India’s contentious stand on Chrysotile asbestos is a cause for concern for environmentalists | health | Hindustan Times
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India’s contentious stand on Chrysotile asbestos is a cause for concern for environmentalists

A delegation from India is currently in Geneva to negotiate key treaties regulating the trade in hazardous materials, including chemicals and waste.

health Updated: May 03, 2017 14:28 IST
Chrysotile asbestos has been banned in many parts of the world for being carcinogenic but is not listed as a hazardous substance under the Rotterdam Convention that regulates trade in harmful substances.
Chrysotile asbestos has been banned in many parts of the world for being carcinogenic but is not listed as a hazardous substance under the Rotterdam Convention that regulates trade in harmful substances. (HT File)

An Indian delegation led by environment secretary Ajay Narayan Jha is in Geneva to negotiate some of the most important environmental treaties dealing with trade in hazardous chemicals and waste.

Environmentalists are paying close attention to India’s stand on Chrysotile asbestos, a substance that has been banned in many parts of the world for being carcinogenic but is not listed as a hazardous substance under the Rotterdam Convention that regulates trade in hazardous substances.

“Chrysotile asbestos should be listed as a hazardous substance under the Rotterdam Convention,” said Gopal Krishna of Toxics Watch Alliance, an India-based non-governmental organisation, adding, “all it does is places the onus on exporters of the material to another country to obtain prior informed consent (PIC).”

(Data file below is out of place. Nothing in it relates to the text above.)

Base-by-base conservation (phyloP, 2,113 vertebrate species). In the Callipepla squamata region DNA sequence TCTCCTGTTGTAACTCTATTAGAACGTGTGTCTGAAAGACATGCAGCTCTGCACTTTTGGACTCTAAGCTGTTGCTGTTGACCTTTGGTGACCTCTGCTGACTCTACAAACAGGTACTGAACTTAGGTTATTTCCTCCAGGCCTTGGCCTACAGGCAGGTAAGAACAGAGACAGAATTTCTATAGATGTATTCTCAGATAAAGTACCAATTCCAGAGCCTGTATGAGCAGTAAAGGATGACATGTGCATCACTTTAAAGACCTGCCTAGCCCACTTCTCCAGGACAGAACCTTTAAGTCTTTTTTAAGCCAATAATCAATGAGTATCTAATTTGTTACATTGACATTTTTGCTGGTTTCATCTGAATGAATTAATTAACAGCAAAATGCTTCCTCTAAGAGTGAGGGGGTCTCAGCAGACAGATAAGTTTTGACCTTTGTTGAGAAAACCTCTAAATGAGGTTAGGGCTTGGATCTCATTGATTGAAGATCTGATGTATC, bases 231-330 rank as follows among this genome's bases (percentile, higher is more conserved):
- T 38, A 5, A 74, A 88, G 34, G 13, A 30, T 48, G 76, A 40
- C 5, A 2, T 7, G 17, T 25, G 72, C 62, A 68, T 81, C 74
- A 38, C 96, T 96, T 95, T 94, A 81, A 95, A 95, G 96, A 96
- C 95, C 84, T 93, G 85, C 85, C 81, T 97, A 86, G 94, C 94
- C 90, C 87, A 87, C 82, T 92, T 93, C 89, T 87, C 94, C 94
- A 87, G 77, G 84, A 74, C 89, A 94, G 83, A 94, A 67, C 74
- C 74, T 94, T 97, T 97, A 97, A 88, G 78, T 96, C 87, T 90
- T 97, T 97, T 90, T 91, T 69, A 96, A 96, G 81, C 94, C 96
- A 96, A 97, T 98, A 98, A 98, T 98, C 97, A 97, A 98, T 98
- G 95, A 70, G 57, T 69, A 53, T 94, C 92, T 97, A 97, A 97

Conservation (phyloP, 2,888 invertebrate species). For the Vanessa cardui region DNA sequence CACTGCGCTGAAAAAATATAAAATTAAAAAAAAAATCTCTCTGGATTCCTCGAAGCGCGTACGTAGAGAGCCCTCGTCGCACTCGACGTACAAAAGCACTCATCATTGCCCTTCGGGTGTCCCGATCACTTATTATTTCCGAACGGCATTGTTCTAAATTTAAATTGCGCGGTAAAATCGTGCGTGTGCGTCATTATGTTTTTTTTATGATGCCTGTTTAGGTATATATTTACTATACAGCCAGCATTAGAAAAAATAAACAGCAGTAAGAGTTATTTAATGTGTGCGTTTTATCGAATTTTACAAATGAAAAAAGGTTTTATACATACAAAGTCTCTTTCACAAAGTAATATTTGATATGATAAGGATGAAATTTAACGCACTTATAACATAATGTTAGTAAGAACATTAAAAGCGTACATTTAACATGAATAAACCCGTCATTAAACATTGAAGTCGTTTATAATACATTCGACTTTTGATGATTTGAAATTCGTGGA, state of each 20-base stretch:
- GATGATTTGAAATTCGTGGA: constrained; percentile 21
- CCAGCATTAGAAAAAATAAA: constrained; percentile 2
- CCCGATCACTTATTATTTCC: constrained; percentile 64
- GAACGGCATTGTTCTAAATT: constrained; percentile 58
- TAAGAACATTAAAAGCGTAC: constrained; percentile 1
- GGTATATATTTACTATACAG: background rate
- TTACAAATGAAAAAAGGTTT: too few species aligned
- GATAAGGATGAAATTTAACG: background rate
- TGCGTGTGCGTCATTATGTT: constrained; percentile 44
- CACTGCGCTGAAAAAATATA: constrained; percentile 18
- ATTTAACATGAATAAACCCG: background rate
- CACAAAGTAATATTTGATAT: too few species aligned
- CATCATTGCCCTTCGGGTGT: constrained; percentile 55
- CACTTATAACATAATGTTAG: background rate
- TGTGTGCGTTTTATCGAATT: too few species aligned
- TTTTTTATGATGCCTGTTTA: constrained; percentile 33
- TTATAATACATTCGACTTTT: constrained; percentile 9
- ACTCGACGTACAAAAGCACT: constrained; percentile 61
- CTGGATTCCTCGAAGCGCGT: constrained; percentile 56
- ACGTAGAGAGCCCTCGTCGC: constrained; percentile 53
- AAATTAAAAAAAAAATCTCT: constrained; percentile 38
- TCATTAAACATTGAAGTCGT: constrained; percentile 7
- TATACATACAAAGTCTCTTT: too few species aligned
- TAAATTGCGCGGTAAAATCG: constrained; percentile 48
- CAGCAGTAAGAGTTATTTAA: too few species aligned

India’s stand on the listing of the substance has been far from consistent. In 2011, the Indian delegation came out in favour of including it in the list, receiving a standing ovation for taking the stand. At the next convention in 2013, India reversed its stand based on a study by the National Institute of Occupational Health, that has been widely discredited.

This ambiguity has persisted with the government’s statements not lining up with its actions. Last year, the environment minister for state Anil Madhav Dave said they were looking for alternatives to asbestos while maintaining that there were no studies from India linking Chrysotile asbestos to health impacts.

“Since the use of asbestos is affecting human health, its use should gradually be minimised and eventually end. As far as I know, its use is declining. But it must end,” Dave said.

The largest Chrysolite producing and exporting countries have blocked proposals to have it included in the hazardous substances list. In the last Rotterdam Conference of Parties in 2015 eight countries opposed such a move: Russia, Kazakhstan, India, Kyrgyzstan, Pakistan, Cuba, and Zimbabwe. Russia is the largest asbestos producer, while India is the biggest importer of the substance.

The PIC mechanism allows countries to which a substance is being exported to have a say in whether they wish to allow future shipments of the hazardous substances. Currently, 47 chemicals are listed in Annex III of the Rotterdam Convention, of which 33 are pesticides and 14 industrial chemicals, are subject to this requirement.

Chrysotile asbestos is a variant of asbestos that industry representatives claim is not as hazardous to human health as other forms of Asbestos. It is predominantly used in asbestos cement building materials, which are used mostly in developing countries.

Over 50 countries including European Union, Japan and Australia have banned the use of Asbestos altogether.

It may be less harmful but it is far from benign, according to the World Health Organisation. “Asbestos (actinolite, amosite, anthophyllite, chrysotile, crocidolite and tremolite) has been classified by the International Agency for Research on Cancer as being carcinogenic to humans,” a 2014 WHO report said.